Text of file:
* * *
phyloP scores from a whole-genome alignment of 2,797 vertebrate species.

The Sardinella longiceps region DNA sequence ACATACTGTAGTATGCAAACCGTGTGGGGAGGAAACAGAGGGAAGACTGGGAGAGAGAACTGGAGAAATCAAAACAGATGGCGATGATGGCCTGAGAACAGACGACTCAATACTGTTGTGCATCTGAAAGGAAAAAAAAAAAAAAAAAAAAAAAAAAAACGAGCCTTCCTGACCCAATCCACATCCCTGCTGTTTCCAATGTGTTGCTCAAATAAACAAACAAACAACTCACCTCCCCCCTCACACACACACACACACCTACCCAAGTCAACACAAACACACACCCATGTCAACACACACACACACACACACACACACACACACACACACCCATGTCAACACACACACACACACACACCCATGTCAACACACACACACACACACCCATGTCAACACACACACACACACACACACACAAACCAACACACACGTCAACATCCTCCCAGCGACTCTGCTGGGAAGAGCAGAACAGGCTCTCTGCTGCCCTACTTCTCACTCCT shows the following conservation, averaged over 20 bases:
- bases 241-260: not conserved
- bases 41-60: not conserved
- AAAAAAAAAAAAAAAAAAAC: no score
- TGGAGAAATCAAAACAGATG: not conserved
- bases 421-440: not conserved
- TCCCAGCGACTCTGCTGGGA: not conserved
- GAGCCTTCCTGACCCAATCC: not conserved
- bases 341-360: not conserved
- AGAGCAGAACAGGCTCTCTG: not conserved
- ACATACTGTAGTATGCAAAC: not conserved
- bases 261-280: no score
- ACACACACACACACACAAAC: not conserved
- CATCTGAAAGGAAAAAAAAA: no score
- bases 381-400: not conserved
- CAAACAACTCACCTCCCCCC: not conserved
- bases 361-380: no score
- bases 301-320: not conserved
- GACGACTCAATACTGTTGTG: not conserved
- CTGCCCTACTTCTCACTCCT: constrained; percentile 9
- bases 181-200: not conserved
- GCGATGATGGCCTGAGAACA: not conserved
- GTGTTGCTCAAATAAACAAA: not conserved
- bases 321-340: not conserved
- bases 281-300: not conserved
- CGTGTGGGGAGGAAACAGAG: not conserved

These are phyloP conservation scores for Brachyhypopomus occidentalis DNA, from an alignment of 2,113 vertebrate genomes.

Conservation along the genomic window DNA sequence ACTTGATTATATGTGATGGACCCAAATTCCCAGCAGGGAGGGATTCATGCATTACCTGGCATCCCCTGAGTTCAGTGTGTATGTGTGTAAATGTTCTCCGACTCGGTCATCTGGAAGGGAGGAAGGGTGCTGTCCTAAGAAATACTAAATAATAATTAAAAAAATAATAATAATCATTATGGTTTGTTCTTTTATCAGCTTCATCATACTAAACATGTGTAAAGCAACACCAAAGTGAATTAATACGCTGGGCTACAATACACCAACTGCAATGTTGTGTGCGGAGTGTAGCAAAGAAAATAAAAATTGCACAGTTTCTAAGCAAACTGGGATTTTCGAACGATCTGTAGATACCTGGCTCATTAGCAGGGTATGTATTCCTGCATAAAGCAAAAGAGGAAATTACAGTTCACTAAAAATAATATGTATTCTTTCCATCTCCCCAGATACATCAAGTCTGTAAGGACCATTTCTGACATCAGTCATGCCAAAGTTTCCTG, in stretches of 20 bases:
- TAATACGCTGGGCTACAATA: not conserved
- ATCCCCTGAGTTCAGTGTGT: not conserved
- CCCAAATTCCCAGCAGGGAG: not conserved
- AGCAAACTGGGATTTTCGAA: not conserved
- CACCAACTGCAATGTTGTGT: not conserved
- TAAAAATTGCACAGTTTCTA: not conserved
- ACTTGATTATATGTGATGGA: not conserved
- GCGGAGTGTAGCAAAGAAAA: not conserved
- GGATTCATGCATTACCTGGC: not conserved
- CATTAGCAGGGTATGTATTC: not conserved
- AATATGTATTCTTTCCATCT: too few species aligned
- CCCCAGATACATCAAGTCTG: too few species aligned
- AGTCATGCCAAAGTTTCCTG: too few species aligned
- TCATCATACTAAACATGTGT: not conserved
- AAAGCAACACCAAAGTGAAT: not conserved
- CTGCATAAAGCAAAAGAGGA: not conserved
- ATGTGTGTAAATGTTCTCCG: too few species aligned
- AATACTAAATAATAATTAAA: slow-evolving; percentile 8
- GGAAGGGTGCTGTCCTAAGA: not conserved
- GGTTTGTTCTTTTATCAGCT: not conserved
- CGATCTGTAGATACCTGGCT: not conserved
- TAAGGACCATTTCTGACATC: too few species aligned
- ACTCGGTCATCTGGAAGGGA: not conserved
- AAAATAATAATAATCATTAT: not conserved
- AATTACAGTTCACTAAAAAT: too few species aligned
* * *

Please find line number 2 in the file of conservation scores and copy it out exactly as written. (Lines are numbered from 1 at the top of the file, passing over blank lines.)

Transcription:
The Sardinella longiceps region DNA sequence ACATACTGTAGTATGCAAACCGTGTGGGGAGGAAACAGAGGGAAGACTGGGAGAGAGAACTGGAGAAATCAAAACAGATGGCGATGATGGCCTGAGAACAGACGACTCAATACTGTTGTGCATCTGAAAGGAAAAAAAAAAAAAAAAAAAAAAAAAAAACGAGCCTTCCTGACCCAATCCACATCCCTGCTGTTTCCAATGTGTTGCTCAAATAAACAAACAAACAACTCACCTCCCCCCTCACACACACACACACACCTACCCAAGTCAACACAAACACACACCCATGTCAACACACACACACACACACACACACACACACACACACACCCATGTCAACACACACACACACACACACCCATGTCAACACACACACACACACACCCATGTCAACACACACACACACACACACACACAAACCAACACACACGTCAACATCCTCCCAGCGACTCTGCTGGGAAGAGCAGAACAGGCTCTCTGCTGCCCTACTTCTCACTCCT shows the following conservation, averaged over 20 bases: